Autodesk incorporates VIA’s Wiring Diagram into AutoCAD
San Rafael, CA—Autodesk’s AutoCAD has incorporated and augmented VIA Development’s (Marion, IN) Wiring Diagram (WD) to create its newly released AutoCAD Electrical 2004, which Autodesk says is the “first fully integrated solution for designers of electrical control systems.”
San Rafael, CA— Autodesk ’s AutoCAD has incorporated and augmented VIA Development’s (Marion, IN) Wiring Diagram (WD) to create its newly released AutoCAD Electrical 2004, which Autodesk says is the “first fully integrated solution for designers of electrical control systems.”
Scott Reese, Autodesk’s product manager and VIA’s former operations VP, says that, in addition to integration with AutoCAD software, Electrical 2004’s upgrades include many Euro-friendly features. “A lot of the feature enhancements evolve around the European market. Their discipline focuses on IEC design, which is a more horizontal design that is very different from the vertical-thinking designs of the North American marketplace,” said Reese in a recent interview with Control Engineering .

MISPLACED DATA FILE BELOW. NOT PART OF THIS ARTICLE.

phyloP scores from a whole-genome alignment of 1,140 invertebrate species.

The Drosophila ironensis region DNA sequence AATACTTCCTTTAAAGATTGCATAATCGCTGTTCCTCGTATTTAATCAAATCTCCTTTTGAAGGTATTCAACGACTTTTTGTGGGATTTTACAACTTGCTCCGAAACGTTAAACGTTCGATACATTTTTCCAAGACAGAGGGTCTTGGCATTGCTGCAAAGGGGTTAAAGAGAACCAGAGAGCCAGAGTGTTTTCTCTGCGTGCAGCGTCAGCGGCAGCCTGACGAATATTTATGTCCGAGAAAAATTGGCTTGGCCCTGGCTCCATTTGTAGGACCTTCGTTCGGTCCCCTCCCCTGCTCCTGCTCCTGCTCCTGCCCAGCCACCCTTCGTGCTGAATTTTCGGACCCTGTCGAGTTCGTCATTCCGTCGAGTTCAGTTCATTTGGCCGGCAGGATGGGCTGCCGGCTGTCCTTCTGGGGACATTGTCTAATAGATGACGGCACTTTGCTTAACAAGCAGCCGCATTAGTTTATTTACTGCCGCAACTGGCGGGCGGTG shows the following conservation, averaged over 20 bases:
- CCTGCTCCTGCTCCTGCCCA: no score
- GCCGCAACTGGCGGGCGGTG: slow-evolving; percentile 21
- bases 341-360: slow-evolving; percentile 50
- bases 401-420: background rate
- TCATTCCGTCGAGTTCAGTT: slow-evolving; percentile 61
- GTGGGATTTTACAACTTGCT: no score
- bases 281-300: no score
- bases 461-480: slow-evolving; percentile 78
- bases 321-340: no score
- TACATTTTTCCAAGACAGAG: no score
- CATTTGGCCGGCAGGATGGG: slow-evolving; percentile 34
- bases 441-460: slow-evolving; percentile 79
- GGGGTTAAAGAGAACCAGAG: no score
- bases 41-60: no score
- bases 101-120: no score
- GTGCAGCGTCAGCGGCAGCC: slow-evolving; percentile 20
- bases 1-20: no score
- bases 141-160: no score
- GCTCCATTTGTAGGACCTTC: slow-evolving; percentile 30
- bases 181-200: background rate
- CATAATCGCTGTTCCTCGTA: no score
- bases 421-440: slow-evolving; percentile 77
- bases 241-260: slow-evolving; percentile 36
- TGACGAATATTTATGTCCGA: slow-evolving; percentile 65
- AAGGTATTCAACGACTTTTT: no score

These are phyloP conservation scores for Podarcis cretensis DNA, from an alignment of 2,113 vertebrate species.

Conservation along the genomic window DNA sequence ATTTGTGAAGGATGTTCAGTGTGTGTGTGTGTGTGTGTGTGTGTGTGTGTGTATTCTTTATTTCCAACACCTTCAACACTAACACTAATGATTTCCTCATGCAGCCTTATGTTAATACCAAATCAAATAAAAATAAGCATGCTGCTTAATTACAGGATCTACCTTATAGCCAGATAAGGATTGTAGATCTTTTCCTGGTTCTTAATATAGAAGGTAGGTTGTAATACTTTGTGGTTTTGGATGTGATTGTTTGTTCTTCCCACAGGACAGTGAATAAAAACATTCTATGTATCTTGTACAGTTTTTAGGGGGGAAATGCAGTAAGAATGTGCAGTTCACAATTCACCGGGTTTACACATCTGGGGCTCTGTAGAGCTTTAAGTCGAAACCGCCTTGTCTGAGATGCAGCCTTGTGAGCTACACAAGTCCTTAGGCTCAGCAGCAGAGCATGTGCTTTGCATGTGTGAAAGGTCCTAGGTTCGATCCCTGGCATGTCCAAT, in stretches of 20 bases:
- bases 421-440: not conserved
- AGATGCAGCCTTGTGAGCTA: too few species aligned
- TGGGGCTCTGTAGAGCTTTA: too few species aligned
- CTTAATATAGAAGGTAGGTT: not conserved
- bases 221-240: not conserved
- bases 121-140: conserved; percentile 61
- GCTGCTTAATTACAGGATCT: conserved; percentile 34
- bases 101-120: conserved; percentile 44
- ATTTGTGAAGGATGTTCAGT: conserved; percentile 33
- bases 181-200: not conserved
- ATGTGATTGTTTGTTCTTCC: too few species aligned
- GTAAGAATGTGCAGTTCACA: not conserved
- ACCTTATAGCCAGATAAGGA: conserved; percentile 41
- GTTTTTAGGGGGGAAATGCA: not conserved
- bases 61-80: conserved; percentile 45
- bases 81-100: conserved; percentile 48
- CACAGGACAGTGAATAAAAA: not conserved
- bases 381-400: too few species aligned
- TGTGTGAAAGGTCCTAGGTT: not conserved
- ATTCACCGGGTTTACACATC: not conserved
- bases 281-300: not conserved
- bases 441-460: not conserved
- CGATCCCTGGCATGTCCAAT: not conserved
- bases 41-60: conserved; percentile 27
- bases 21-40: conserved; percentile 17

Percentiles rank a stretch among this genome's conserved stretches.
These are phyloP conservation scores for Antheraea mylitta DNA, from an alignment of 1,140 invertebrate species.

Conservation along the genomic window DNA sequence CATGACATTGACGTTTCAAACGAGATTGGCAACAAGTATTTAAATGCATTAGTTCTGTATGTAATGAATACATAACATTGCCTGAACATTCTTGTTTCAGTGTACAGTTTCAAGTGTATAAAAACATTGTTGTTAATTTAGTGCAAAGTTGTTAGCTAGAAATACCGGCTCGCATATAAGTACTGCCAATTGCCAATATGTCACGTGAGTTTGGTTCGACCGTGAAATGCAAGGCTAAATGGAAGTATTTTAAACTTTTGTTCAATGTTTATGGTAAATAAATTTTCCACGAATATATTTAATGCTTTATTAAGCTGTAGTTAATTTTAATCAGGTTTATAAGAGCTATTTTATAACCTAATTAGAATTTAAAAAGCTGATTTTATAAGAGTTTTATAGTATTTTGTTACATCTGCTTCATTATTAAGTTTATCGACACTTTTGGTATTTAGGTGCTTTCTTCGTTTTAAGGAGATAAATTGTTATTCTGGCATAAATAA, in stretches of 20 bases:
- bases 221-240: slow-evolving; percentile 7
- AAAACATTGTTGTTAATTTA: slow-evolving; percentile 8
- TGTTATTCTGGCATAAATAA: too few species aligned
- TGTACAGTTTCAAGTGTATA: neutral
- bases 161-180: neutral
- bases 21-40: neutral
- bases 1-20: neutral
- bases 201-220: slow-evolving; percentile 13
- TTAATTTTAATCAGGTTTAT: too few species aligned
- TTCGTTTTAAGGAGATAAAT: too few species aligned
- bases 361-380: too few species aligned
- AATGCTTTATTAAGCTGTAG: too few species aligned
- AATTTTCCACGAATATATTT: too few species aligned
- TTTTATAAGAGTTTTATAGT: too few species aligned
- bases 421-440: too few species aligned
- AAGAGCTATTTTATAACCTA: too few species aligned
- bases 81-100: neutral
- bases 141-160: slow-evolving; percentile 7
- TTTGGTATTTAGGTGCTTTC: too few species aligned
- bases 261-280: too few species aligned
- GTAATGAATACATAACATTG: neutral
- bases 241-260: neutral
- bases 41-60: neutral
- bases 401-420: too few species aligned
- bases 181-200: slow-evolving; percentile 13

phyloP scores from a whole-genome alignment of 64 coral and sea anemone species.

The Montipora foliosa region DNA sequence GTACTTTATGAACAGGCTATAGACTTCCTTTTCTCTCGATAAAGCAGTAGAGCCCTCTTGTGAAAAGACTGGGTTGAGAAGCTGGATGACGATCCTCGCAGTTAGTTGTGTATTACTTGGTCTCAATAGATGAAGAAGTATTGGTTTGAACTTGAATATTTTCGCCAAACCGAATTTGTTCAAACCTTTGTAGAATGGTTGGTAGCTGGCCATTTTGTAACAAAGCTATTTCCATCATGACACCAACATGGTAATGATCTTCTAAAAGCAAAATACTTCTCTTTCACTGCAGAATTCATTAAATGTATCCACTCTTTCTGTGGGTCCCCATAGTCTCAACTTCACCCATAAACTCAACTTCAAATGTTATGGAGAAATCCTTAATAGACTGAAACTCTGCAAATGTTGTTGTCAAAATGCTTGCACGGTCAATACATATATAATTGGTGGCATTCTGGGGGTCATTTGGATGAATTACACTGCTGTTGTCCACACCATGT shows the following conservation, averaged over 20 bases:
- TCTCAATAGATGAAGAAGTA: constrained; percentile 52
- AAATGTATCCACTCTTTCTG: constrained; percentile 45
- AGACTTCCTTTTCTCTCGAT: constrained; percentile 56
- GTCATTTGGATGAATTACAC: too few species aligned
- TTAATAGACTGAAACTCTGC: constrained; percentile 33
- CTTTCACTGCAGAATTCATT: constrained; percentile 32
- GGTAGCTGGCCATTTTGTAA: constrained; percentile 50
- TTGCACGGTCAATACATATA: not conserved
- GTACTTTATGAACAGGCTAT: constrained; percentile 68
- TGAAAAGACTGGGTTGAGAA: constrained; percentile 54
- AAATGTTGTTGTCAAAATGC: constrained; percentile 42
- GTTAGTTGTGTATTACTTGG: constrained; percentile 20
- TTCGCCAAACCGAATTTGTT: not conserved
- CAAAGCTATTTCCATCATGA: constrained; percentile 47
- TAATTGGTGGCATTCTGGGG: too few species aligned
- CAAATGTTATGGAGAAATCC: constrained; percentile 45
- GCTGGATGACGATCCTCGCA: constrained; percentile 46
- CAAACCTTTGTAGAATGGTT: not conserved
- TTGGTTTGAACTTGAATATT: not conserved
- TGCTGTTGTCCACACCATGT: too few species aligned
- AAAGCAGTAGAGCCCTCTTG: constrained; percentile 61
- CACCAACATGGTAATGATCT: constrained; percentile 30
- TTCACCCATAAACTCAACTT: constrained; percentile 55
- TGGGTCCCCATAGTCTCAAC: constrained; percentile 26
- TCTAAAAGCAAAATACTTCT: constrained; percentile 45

VIA had focused primarily in North America, and Autodesk acquired some of its assets in March 2003 for an undisclosed sum. Reese reported that Autodesk’s global reach has signifi-cantly expanded WD’s sales since the acquisition.
Reese adds that the U.S. alone has 150,000 electrical controls designers, and that most use AutoCAD in the widely accepted DWG format. However, 80% of users don’t implement an electrical controls design solution. Some mix their own customizations and/or use homegrown symbol libraries or smaller third party add-on packages. Unfortunately, some are still drawing lines, arcs and circles, he says, rather than taking advantage of AutoCAD’s automated features and reporting; multiple document linking and updating, libraries; import/export, mark-up; browser-based interaction; and ability to generate PLC code and I/O drawings.
AutoCAD Electrical 2004 will reportedly save users’ time by avoiding purchase and installation of two pieces of software, WD and AutoCAD, which was required in the past. Also, users won’t have to wait for VIA to upgrade WD to match the latest revision of AutoCAD, adds Reese.
Also, for more on VIA and electrical controls design, see:
“NMW 2003: Autodesk buying VIA Development, two software firms” at www.controleng.com/index.asp
“Schematic Software—Look Inside Clean, Productive Designs” at www.controleng.com/index.asp
Control Engineering Daily News Desk
Mark T. Hoske, editor-in-chief